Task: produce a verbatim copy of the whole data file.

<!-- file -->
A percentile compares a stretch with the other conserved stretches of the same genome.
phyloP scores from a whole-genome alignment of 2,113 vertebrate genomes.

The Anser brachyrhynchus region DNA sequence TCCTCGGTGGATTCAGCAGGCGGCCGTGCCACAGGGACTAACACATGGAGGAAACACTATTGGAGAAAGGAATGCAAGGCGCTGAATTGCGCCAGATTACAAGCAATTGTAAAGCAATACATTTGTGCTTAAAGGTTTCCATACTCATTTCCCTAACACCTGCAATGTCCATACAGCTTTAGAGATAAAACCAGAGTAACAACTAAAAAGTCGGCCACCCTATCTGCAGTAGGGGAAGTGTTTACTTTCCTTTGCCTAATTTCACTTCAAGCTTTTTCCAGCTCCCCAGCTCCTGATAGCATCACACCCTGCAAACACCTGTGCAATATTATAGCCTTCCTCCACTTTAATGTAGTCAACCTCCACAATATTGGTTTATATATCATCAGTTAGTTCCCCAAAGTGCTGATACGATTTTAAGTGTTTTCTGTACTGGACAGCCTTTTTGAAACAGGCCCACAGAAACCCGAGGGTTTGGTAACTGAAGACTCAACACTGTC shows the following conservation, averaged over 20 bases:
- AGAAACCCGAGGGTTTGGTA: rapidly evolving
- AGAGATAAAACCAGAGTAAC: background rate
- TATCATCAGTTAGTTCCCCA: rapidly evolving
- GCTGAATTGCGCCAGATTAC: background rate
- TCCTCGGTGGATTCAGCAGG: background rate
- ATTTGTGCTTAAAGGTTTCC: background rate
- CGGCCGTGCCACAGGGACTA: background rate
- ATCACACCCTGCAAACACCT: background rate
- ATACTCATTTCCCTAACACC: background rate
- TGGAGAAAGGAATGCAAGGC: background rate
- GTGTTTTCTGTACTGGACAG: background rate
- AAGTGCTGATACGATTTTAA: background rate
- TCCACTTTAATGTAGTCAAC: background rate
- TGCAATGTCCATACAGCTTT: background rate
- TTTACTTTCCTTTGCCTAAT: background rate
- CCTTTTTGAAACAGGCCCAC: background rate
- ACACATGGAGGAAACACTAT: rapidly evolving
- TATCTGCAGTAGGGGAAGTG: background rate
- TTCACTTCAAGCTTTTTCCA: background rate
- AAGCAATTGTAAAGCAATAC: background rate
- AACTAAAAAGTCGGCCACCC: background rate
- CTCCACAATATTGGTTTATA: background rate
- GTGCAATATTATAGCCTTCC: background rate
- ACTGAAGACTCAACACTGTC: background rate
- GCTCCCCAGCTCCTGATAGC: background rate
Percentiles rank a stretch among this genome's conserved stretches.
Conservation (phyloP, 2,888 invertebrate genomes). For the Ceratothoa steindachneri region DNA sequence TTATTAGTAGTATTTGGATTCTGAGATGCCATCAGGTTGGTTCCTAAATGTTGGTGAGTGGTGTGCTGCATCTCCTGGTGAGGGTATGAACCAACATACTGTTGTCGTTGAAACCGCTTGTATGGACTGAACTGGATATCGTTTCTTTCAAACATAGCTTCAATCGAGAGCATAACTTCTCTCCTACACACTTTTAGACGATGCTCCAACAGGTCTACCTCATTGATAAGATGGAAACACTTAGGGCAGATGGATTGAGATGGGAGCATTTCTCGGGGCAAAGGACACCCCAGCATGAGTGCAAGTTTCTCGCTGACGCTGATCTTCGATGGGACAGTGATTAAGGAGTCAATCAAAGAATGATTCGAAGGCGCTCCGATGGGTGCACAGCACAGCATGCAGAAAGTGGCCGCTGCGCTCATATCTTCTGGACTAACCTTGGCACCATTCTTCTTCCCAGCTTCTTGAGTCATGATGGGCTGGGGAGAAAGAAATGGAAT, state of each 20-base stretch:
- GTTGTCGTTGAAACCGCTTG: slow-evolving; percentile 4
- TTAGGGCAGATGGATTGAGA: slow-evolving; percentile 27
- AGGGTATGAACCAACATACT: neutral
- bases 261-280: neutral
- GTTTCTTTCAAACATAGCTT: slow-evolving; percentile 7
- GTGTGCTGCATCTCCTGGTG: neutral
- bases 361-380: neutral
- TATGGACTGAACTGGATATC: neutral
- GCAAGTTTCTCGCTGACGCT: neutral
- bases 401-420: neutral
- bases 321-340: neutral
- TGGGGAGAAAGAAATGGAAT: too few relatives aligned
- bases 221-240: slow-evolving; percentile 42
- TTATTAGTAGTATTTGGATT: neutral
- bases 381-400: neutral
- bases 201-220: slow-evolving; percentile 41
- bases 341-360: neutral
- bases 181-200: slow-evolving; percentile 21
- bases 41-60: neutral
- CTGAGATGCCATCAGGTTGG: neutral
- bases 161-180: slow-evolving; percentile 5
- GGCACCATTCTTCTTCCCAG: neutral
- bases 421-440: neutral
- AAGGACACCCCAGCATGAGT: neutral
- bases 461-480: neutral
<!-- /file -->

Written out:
A percentile compares a stretch with the other conserved stretches of the same genome.
phyloP scores from a whole-genome alignment of 2,113 vertebrate genomes.

The Anser brachyrhynchus region DNA sequence TCCTCGGTGGATTCAGCAGGCGGCCGTGCCACAGGGACTAACACATGGAGGAAACACTATTGGAGAAAGGAATGCAAGGCGCTGAATTGCGCCAGATTACAAGCAATTGTAAAGCAATACATTTGTGCTTAAAGGTTTCCATACTCATTTCCCTAACACCTGCAATGTCCATACAGCTTTAGAGATAAAACCAGAGTAACAACTAAAAAGTCGGCCACCCTATCTGCAGTAGGGGAAGTGTTTACTTTCCTTTGCCTAATTTCACTTCAAGCTTTTTCCAGCTCCCCAGCTCCTGATAGCATCACACCCTGCAAACACCTGTGCAATATTATAGCCTTCCTCCACTTTAATGTAGTCAACCTCCACAATATTGGTTTATATATCATCAGTTAGTTCCCCAAAGTGCTGATACGATTTTAAGTGTTTTCTGTACTGGACAGCCTTTTTGAAACAGGCCCACAGAAACCCGAGGGTTTGGTAACTGAAGACTCAACACTGTC shows the following conservation, averaged over 20 bases:
- AGAAACCCGAGGGTTTGGTA: rapidly evolving
- AGAGATAAAACCAGAGTAAC: background rate
- TATCATCAGTTAGTTCCCCA: rapidly evolving
- GCTGAATTGCGCCAGATTAC: background rate
- TCCTCGGTGGATTCAGCAGG: background rate
- ATTTGTGCTTAAAGGTTTCC: background rate
- CGGCCGTGCCACAGGGACTA: background rate
- ATCACACCCTGCAAACACCT: background rate
- ATACTCATTTCCCTAACACC: background rate
- TGGAGAAAGGAATGCAAGGC: background rate
- GTGTTTTCTGTACTGGACAG: background rate
- AAGTGCTGATACGATTTTAA: background rate
- TCCACTTTAATGTAGTCAAC: background rate
- TGCAATGTCCATACAGCTTT: background rate
- TTTACTTTCCTTTGCCTAAT: background rate
- CCTTTTTGAAACAGGCCCAC: background rate
- ACACATGGAGGAAACACTAT: rapidly evolving
- TATCTGCAGTAGGGGAAGTG: background rate
- TTCACTTCAAGCTTTTTCCA: background rate
- AAGCAATTGTAAAGCAATAC: background rate
- AACTAAAAAGTCGGCCACCC: background rate
- CTCCACAATATTGGTTTATA: background rate
- GTGCAATATTATAGCCTTCC: background rate
- ACTGAAGACTCAACACTGTC: background rate
- GCTCCCCAGCTCCTGATAGC: background rate
Percentiles rank a stretch among this genome's conserved stretches.
Conservation (phyloP, 2,888 invertebrate genomes). For the Ceratothoa steindachneri region DNA sequence TTATTAGTAGTATTTGGATTCTGAGATGCCATCAGGTTGGTTCCTAAATGTTGGTGAGTGGTGTGCTGCATCTCCTGGTGAGGGTATGAACCAACATACTGTTGTCGTTGAAACCGCTTGTATGGACTGAACTGGATATCGTTTCTTTCAAACATAGCTTCAATCGAGAGCATAACTTCTCTCCTACACACTTTTAGACGATGCTCCAACAGGTCTACCTCATTGATAAGATGGAAACACTTAGGGCAGATGGATTGAGATGGGAGCATTTCTCGGGGCAAAGGACACCCCAGCATGAGTGCAAGTTTCTCGCTGACGCTGATCTTCGATGGGACAGTGATTAAGGAGTCAATCAAAGAATGATTCGAAGGCGCTCCGATGGGTGCACAGCACAGCATGCAGAAAGTGGCCGCTGCGCTCATATCTTCTGGACTAACCTTGGCACCATTCTTCTTCCCAGCTTCTTGAGTCATGATGGGCTGGGGAGAAAGAAATGGAAT, state of each 20-base stretch:
- GTTGTCGTTGAAACCGCTTG: slow-evolving; percentile 4
- TTAGGGCAGATGGATTGAGA: slow-evolving; percentile 27
- AGGGTATGAACCAACATACT: neutral
- bases 261-280: neutral
- GTTTCTTTCAAACATAGCTT: slow-evolving; percentile 7
- GTGTGCTGCATCTCCTGGTG: neutral
- bases 361-380: neutral
- TATGGACTGAACTGGATATC: neutral
- GCAAGTTTCTCGCTGACGCT: neutral
- bases 401-420: neutral
- bases 321-340: neutral
- TGGGGAGAAAGAAATGGAAT: too few relatives aligned
- bases 221-240: slow-evolving; percentile 42
- TTATTAGTAGTATTTGGATT: neutral
- bases 381-400: neutral
- bases 201-220: slow-evolving; percentile 41
- bases 341-360: neutral
- bases 181-200: slow-evolving; percentile 21
- bases 41-60: neutral
- CTGAGATGCCATCAGGTTGG: neutral
- bases 161-180: slow-evolving; percentile 5
- GGCACCATTCTTCTTCCCAG: neutral
- bases 421-440: neutral
- AAGGACACCCCAGCATGAGT: neutral
- bases 461-480: neutral